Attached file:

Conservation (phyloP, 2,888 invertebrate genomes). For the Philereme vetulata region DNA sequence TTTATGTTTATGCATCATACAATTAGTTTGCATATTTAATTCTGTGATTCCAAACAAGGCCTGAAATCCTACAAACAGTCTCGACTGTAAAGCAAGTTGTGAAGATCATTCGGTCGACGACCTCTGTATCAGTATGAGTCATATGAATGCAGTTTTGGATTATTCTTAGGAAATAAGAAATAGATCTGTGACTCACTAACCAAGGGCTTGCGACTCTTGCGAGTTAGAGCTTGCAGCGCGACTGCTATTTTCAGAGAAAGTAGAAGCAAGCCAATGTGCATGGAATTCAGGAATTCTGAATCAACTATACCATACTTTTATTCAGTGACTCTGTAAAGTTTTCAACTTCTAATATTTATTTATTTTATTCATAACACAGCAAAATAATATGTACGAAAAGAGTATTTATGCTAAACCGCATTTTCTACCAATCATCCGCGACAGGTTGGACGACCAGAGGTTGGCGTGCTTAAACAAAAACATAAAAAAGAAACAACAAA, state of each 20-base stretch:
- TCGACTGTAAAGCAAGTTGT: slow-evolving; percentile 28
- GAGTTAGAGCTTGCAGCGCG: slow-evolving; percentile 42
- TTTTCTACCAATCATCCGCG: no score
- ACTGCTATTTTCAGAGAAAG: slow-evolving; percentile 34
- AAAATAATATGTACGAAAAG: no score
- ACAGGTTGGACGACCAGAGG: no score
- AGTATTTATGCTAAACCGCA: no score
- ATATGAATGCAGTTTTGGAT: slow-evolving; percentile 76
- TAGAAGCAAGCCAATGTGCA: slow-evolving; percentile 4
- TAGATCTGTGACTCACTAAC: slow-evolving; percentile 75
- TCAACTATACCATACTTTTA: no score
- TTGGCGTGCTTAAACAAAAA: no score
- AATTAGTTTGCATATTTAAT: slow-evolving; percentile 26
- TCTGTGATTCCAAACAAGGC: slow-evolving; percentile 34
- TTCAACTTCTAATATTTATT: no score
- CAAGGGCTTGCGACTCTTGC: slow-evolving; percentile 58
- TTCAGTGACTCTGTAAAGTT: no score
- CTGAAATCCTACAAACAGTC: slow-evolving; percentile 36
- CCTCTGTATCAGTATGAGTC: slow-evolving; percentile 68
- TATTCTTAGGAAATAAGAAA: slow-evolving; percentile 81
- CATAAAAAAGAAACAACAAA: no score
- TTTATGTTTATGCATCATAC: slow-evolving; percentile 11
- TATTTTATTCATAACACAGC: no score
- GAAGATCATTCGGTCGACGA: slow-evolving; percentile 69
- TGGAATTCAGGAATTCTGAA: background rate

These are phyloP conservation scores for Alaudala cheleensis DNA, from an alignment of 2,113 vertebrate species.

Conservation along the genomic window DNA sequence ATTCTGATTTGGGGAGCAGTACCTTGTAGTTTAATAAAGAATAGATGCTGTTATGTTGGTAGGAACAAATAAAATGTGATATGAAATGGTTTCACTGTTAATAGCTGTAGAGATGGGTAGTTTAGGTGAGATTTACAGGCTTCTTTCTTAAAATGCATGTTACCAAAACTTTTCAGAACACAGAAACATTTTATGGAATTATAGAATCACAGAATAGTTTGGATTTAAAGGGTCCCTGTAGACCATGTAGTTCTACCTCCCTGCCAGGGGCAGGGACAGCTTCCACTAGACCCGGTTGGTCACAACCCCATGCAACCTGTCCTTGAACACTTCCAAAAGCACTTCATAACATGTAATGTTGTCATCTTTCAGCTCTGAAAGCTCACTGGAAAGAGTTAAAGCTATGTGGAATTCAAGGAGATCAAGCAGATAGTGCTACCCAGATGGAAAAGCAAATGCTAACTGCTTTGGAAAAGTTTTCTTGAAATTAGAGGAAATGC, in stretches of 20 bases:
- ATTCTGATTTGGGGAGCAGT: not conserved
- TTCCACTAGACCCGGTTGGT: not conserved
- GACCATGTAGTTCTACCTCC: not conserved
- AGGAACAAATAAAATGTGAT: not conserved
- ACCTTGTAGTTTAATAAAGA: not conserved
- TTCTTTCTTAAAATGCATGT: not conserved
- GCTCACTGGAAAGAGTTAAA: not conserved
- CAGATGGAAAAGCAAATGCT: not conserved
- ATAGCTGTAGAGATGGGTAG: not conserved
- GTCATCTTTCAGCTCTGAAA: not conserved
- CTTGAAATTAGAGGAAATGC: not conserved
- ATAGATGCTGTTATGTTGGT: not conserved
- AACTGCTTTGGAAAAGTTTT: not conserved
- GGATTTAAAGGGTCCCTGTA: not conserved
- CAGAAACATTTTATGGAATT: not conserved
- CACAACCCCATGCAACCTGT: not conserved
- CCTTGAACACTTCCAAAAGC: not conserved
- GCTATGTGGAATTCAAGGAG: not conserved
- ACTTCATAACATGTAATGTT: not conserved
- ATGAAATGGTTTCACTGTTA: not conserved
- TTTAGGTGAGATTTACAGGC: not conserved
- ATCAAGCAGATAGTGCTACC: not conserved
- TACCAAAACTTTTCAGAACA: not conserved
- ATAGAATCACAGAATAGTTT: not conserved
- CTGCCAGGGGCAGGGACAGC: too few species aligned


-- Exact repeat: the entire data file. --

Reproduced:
Conservation (phyloP, 2,888 invertebrate genomes). For the Philereme vetulata region DNA sequence TTTATGTTTATGCATCATACAATTAGTTTGCATATTTAATTCTGTGATTCCAAACAAGGCCTGAAATCCTACAAACAGTCTCGACTGTAAAGCAAGTTGTGAAGATCATTCGGTCGACGACCTCTGTATCAGTATGAGTCATATGAATGCAGTTTTGGATTATTCTTAGGAAATAAGAAATAGATCTGTGACTCACTAACCAAGGGCTTGCGACTCTTGCGAGTTAGAGCTTGCAGCGCGACTGCTATTTTCAGAGAAAGTAGAAGCAAGCCAATGTGCATGGAATTCAGGAATTCTGAATCAACTATACCATACTTTTATTCAGTGACTCTGTAAAGTTTTCAACTTCTAATATTTATTTATTTTATTCATAACACAGCAAAATAATATGTACGAAAAGAGTATTTATGCTAAACCGCATTTTCTACCAATCATCCGCGACAGGTTGGACGACCAGAGGTTGGCGTGCTTAAACAAAAACATAAAAAAGAAACAACAAA, state of each 20-base stretch:
- TCGACTGTAAAGCAAGTTGT: slow-evolving; percentile 28
- GAGTTAGAGCTTGCAGCGCG: slow-evolving; percentile 42
- TTTTCTACCAATCATCCGCG: no score
- ACTGCTATTTTCAGAGAAAG: slow-evolving; percentile 34
- AAAATAATATGTACGAAAAG: no score
- ACAGGTTGGACGACCAGAGG: no score
- AGTATTTATGCTAAACCGCA: no score
- ATATGAATGCAGTTTTGGAT: slow-evolving; percentile 76
- TAGAAGCAAGCCAATGTGCA: slow-evolving; percentile 4
- TAGATCTGTGACTCACTAAC: slow-evolving; percentile 75
- TCAACTATACCATACTTTTA: no score
- TTGGCGTGCTTAAACAAAAA: no score
- AATTAGTTTGCATATTTAAT: slow-evolving; percentile 26
- TCTGTGATTCCAAACAAGGC: slow-evolving; percentile 34
- TTCAACTTCTAATATTTATT: no score
- CAAGGGCTTGCGACTCTTGC: slow-evolving; percentile 58
- TTCAGTGACTCTGTAAAGTT: no score
- CTGAAATCCTACAAACAGTC: slow-evolving; percentile 36
- CCTCTGTATCAGTATGAGTC: slow-evolving; percentile 68
- TATTCTTAGGAAATAAGAAA: slow-evolving; percentile 81
- CATAAAAAAGAAACAACAAA: no score
- TTTATGTTTATGCATCATAC: slow-evolving; percentile 11
- TATTTTATTCATAACACAGC: no score
- GAAGATCATTCGGTCGACGA: slow-evolving; percentile 69
- TGGAATTCAGGAATTCTGAA: background rate

These are phyloP conservation scores for Alaudala cheleensis DNA, from an alignment of 2,113 vertebrate species.

Conservation along the genomic window DNA sequence ATTCTGATTTGGGGAGCAGTACCTTGTAGTTTAATAAAGAATAGATGCTGTTATGTTGGTAGGAACAAATAAAATGTGATATGAAATGGTTTCACTGTTAATAGCTGTAGAGATGGGTAGTTTAGGTGAGATTTACAGGCTTCTTTCTTAAAATGCATGTTACCAAAACTTTTCAGAACACAGAAACATTTTATGGAATTATAGAATCACAGAATAGTTTGGATTTAAAGGGTCCCTGTAGACCATGTAGTTCTACCTCCCTGCCAGGGGCAGGGACAGCTTCCACTAGACCCGGTTGGTCACAACCCCATGCAACCTGTCCTTGAACACTTCCAAAAGCACTTCATAACATGTAATGTTGTCATCTTTCAGCTCTGAAAGCTCACTGGAAAGAGTTAAAGCTATGTGGAATTCAAGGAGATCAAGCAGATAGTGCTACCCAGATGGAAAAGCAAATGCTAACTGCTTTGGAAAAGTTTTCTTGAAATTAGAGGAAATGC, in stretches of 20 bases:
- ATTCTGATTTGGGGAGCAGT: not conserved
- TTCCACTAGACCCGGTTGGT: not conserved
- GACCATGTAGTTCTACCTCC: not conserved
- AGGAACAAATAAAATGTGAT: not conserved
- ACCTTGTAGTTTAATAAAGA: not conserved
- TTCTTTCTTAAAATGCATGT: not conserved
- GCTCACTGGAAAGAGTTAAA: not conserved
- CAGATGGAAAAGCAAATGCT: not conserved
- ATAGCTGTAGAGATGGGTAG: not conserved
- GTCATCTTTCAGCTCTGAAA: not conserved
- CTTGAAATTAGAGGAAATGC: not conserved
- ATAGATGCTGTTATGTTGGT: not conserved
- AACTGCTTTGGAAAAGTTTT: not conserved
- GGATTTAAAGGGTCCCTGTA: not conserved
- CAGAAACATTTTATGGAATT: not conserved
- CACAACCCCATGCAACCTGT: not conserved
- CCTTGAACACTTCCAAAAGC: not conserved
- GCTATGTGGAATTCAAGGAG: not conserved
- ACTTCATAACATGTAATGTT: not conserved
- ATGAAATGGTTTCACTGTTA: not conserved
- TTTAGGTGAGATTTACAGGC: not conserved
- ATCAAGCAGATAGTGCTACC: not conserved
- TACCAAAACTTTTCAGAACA: not conserved
- ATAGAATCACAGAATAGTTT: not conserved
- CTGCCAGGGGCAGGGACAGC: too few species aligned